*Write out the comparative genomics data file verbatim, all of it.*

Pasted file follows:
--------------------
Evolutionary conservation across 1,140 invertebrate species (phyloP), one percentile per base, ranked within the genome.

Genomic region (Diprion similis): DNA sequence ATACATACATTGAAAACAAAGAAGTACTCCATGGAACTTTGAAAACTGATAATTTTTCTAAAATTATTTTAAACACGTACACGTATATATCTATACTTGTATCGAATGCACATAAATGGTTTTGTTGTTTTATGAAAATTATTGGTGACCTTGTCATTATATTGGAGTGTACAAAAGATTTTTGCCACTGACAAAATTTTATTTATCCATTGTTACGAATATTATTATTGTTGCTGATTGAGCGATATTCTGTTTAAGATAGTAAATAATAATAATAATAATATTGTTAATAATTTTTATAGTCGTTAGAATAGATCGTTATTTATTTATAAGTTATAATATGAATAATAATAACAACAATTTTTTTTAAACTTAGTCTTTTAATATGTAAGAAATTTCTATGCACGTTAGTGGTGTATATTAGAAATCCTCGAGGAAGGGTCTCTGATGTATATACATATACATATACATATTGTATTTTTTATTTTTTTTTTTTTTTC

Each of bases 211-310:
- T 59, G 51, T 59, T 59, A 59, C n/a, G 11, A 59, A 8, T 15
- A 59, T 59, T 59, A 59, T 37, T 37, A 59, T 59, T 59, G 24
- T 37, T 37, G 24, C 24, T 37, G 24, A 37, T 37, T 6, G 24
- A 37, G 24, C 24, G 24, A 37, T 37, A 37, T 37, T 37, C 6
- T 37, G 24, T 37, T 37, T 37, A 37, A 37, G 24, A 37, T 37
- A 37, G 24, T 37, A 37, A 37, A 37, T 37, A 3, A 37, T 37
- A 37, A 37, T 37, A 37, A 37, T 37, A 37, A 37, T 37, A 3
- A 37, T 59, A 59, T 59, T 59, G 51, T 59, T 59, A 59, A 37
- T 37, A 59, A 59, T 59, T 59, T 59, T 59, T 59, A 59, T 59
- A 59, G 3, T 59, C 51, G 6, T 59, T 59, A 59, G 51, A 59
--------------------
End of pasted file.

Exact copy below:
Evolutionary conservation across 1,140 invertebrate species (phyloP), one percentile per base, ranked within the genome.

Genomic region (Diprion similis): DNA sequence ATACATACATTGAAAACAAAGAAGTACTCCATGGAACTTTGAAAACTGATAATTTTTCTAAAATTATTTTAAACACGTACACGTATATATCTATACTTGTATCGAATGCACATAAATGGTTTTGTTGTTTTATGAAAATTATTGGTGACCTTGTCATTATATTGGAGTGTACAAAAGATTTTTGCCACTGACAAAATTTTATTTATCCATTGTTACGAATATTATTATTGTTGCTGATTGAGCGATATTCTGTTTAAGATAGTAAATAATAATAATAATAATATTGTTAATAATTTTTATAGTCGTTAGAATAGATCGTTATTTATTTATAAGTTATAATATGAATAATAATAACAACAATTTTTTTTAAACTTAGTCTTTTAATATGTAAGAAATTTCTATGCACGTTAGTGGTGTATATTAGAAATCCTCGAGGAAGGGTCTCTGATGTATATACATATACATATACATATTGTATTTTTTATTTTTTTTTTTTTTTC

Each of bases 211-310:
- T 59, G 51, T 59, T 59, A 59, C n/a, G 11, A 59, A 8, T 15
- A 59, T 59, T 59, A 59, T 37, T 37, A 59, T 59, T 59, G 24
- T 37, T 37, G 24, C 24, T 37, G 24, A 37, T 37, T 6, G 24
- A 37, G 24, C 24, G 24, A 37, T 37, A 37, T 37, T 37, C 6
- T 37, G 24, T 37, T 37, T 37, A 37, A 37, G 24, A 37, T 37
- A 37, G 24, T 37, A 37, A 37, A 37, T 37, A 3, A 37, T 37
- A 37, A 37, T 37, A 37, A 37, T 37, A 37, A 37, T 37, A 3
- A 37, T 59, A 59, T 59, T 59, G 51, T 59, T 59, A 59, A 37
- T 37, A 59, A 59, T 59, T 59, T 59, T 59, T 59, A 59, T 59
- A 59, G 3, T 59, C 51, G 6, T 59, T 59, A 59, G 51, A 59